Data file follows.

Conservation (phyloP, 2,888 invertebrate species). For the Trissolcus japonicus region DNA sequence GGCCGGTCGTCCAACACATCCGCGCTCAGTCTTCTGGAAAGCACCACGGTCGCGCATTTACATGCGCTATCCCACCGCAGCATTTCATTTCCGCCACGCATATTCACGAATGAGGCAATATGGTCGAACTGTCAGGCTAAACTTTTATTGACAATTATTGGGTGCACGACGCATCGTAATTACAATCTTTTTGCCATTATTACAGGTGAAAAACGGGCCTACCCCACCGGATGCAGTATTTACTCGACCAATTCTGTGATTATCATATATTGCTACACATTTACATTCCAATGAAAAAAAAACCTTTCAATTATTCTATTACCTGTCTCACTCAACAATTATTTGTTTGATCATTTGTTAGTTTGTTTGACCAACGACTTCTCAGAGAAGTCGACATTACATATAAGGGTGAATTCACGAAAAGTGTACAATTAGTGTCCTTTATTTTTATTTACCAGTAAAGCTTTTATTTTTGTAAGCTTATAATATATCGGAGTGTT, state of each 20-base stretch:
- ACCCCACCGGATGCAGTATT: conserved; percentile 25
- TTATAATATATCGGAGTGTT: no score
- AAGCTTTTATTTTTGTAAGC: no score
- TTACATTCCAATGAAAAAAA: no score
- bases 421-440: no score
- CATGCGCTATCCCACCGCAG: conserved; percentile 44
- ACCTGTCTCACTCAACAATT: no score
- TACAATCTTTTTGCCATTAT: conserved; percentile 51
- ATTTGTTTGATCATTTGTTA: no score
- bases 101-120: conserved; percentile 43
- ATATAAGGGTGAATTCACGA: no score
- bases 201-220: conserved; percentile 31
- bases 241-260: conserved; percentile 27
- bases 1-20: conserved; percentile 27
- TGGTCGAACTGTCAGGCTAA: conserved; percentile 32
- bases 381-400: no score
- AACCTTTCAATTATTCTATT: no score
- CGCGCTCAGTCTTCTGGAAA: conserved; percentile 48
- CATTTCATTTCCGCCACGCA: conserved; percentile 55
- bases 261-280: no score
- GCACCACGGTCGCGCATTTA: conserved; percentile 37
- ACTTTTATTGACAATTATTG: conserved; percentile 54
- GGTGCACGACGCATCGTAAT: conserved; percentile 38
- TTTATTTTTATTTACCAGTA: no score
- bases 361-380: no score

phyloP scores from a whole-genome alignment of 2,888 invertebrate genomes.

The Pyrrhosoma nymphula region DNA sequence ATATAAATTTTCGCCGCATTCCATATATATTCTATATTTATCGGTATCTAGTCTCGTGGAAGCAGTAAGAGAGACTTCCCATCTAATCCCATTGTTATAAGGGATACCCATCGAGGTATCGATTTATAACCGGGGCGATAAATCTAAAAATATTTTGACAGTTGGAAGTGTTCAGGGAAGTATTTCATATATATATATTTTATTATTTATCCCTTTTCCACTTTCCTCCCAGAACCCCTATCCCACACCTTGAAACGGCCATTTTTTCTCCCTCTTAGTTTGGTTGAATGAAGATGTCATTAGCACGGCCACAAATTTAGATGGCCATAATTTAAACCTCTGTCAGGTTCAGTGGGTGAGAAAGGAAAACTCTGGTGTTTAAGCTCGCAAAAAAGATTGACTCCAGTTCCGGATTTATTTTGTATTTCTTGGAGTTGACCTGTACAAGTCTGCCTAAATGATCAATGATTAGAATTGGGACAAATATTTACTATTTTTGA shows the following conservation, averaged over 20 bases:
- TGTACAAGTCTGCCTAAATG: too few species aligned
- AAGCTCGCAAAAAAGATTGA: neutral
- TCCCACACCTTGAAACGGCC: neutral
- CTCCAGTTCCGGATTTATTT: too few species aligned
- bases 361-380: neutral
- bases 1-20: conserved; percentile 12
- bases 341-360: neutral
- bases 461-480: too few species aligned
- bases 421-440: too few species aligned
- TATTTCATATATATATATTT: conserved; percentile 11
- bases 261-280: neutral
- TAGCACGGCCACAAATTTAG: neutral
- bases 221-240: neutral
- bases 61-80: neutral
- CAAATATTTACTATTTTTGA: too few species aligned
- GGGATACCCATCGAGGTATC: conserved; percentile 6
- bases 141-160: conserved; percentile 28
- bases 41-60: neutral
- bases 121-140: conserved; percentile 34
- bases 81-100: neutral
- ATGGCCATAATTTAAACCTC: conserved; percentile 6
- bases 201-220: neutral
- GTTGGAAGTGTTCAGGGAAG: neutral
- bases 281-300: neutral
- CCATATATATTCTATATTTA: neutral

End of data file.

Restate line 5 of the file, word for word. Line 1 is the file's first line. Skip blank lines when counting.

- TTACATTCCAATGAAAAAAA: no score